Figure Out What's Next

How to Be a Star at Work with this One Proven Strategy

career change connection entrepreneurship nicola vetter purposeful living May 14, 2018
complaining and whining

by Nicola Vetter

drawing by Peter Axtell

Leave the whine country

I have seen this lesson work wonders on the first day I learned it. It is so simple and obvious as many profound ideas are. The bad news is that people who are unaware of this strategy will drive you crazy. This is a very short post but is packed with benefit. Read on and become a star at work.

What is a promise?

After a clear request is made and understood by the other party, then the request is either accepted or declined. Then a promise is made to either fulfill or not fulfill the request. So, a promise is a declaration that something will or will not be done. For example, “I promise I'll have the project done on time” or “I promise I will never agree to your terms.” Pretty simple stuff but in practice requests and promises are often muddled due to lack of clarity.

What is whining?

An acquaintance of mine has a reputation for voicing her opinion about the injustices in the world. Nobody accepts her resumes, the business regulations in her country are too strict, the weather is too cold and rainy and so on. Interestingly, her world seems to line up with her negative opinions. Sadly, being around this person is a drag, but why?

Most people would say this person is complaining all the time, but that's not correct. What she is doing is whining. I'll explain in a minute.

What is complaining?

Complaining is an often-misunderstood term. Without a promise, there is no legitimate complaint. If something happens that I don't like, the first place to look is: was there a promise made? Is there a promise that was not fulfilled? If there wasn't a promise there is no complaint. Then what you are doing is whining.

How many times do we confuse complaining with whining?

Whining produces nothing. It does nothing to move anything forward. It is a total waste of time.

In companies, a lot of the water cooler talk is whining. Another word for this is gossip and gossip is highly corrosive in organizations.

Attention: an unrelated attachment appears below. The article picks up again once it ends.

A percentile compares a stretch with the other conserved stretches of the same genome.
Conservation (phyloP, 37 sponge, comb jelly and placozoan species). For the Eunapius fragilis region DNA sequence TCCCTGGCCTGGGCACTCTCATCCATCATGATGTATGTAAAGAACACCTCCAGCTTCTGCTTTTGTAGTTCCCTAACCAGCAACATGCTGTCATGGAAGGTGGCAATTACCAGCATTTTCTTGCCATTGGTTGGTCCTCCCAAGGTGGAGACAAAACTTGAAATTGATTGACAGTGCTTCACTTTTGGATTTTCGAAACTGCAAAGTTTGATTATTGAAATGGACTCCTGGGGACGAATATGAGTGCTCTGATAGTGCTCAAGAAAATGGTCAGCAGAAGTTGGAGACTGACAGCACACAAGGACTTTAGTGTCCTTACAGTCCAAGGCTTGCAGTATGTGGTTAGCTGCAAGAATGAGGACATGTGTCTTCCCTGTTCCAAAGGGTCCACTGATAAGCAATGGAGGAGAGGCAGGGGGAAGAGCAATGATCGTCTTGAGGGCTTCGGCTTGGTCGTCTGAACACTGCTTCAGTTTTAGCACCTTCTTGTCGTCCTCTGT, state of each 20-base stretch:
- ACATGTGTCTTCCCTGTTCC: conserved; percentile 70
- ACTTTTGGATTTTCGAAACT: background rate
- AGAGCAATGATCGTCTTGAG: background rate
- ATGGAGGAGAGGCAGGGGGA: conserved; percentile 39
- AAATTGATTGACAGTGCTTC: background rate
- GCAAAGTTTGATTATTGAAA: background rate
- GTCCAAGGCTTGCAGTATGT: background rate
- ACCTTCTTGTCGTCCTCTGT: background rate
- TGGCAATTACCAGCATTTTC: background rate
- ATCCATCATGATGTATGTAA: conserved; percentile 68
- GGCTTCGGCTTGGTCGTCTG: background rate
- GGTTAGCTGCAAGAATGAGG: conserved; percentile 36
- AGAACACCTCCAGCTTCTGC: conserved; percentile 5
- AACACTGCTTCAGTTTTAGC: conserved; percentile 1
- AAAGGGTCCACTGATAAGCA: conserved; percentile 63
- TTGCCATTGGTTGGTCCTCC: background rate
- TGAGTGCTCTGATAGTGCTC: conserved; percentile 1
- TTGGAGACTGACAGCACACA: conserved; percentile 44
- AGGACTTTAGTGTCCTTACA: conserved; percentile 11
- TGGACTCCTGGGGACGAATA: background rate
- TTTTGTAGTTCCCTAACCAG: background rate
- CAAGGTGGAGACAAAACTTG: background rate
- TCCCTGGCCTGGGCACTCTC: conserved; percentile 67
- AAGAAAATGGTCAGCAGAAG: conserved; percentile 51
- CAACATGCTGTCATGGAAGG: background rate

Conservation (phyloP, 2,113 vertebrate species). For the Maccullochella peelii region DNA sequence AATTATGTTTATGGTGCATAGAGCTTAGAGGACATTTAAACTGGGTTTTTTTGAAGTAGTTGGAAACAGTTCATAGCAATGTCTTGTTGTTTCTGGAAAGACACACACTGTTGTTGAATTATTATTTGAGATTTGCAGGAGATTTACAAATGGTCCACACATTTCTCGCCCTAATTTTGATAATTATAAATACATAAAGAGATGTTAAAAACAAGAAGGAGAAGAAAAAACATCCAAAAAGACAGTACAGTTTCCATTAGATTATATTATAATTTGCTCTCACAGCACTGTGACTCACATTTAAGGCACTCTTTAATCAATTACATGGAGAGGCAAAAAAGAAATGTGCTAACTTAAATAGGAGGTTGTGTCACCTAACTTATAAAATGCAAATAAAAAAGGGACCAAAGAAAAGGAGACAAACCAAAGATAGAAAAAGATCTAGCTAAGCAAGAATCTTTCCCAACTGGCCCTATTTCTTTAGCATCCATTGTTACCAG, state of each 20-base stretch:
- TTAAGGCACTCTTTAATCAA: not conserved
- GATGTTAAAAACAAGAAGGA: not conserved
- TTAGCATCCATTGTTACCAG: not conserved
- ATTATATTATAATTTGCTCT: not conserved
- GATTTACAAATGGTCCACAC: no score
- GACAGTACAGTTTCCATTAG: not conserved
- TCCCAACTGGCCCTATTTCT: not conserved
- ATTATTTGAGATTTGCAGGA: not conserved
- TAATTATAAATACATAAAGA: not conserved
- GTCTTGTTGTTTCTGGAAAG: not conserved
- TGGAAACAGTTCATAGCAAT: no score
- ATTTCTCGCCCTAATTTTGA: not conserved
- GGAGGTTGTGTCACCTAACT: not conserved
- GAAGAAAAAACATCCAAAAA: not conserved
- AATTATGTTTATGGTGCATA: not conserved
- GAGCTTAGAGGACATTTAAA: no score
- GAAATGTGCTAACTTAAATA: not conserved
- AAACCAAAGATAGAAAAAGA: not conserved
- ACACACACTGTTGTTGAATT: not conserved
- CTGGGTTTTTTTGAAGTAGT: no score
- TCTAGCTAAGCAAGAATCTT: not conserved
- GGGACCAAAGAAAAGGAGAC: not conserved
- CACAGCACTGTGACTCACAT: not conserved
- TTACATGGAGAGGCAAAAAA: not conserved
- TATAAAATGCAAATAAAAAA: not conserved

Dave Ramsey, the popular talk show host, has about 200 employees in his organization. The number one rule in his company is NO GOSSIPING (whining). This rule is iron clad. An employee gets one chance at making a mistake by gossiping and after that they are fired.

By contrast, when I make a complaint my understanding is you made a promise, and we had conditions of satisfaction you didn't fulfill. I now have a legitimate reason to complain. When I lodge a complaint, I have two choices. Request a new commitment or withdraw my request.

On the other hand, when I whine, what I'm really saying is "I don't like how life is turning out." It has no basis on a promise that has been broken.

How to put this lesson into action?

Every time you or someone else voices how they don't like something, ask this question:

Was there a promise made?

For example: Did the gods promise it wouldn't rain today? Was there a guarantee the deal would work out? Was I promised my resume would be accepted and I'd be hired?

If the answer is no, then there was no promise made. Therefore, the only answer is that you are whining. As I stated before, whining does nothing to move the situation forward or provide a solution, so it has zero benefit.

The solution

  1. Stop whining. Period.
  2. Only complain when a promise was made which was then broken.
  3. Watch what happens at work when you are the one who doesn't whine. This will help you stand out and be noticed as someone who solves problems and not just whines about them.

Question: Do you have a story about whining?


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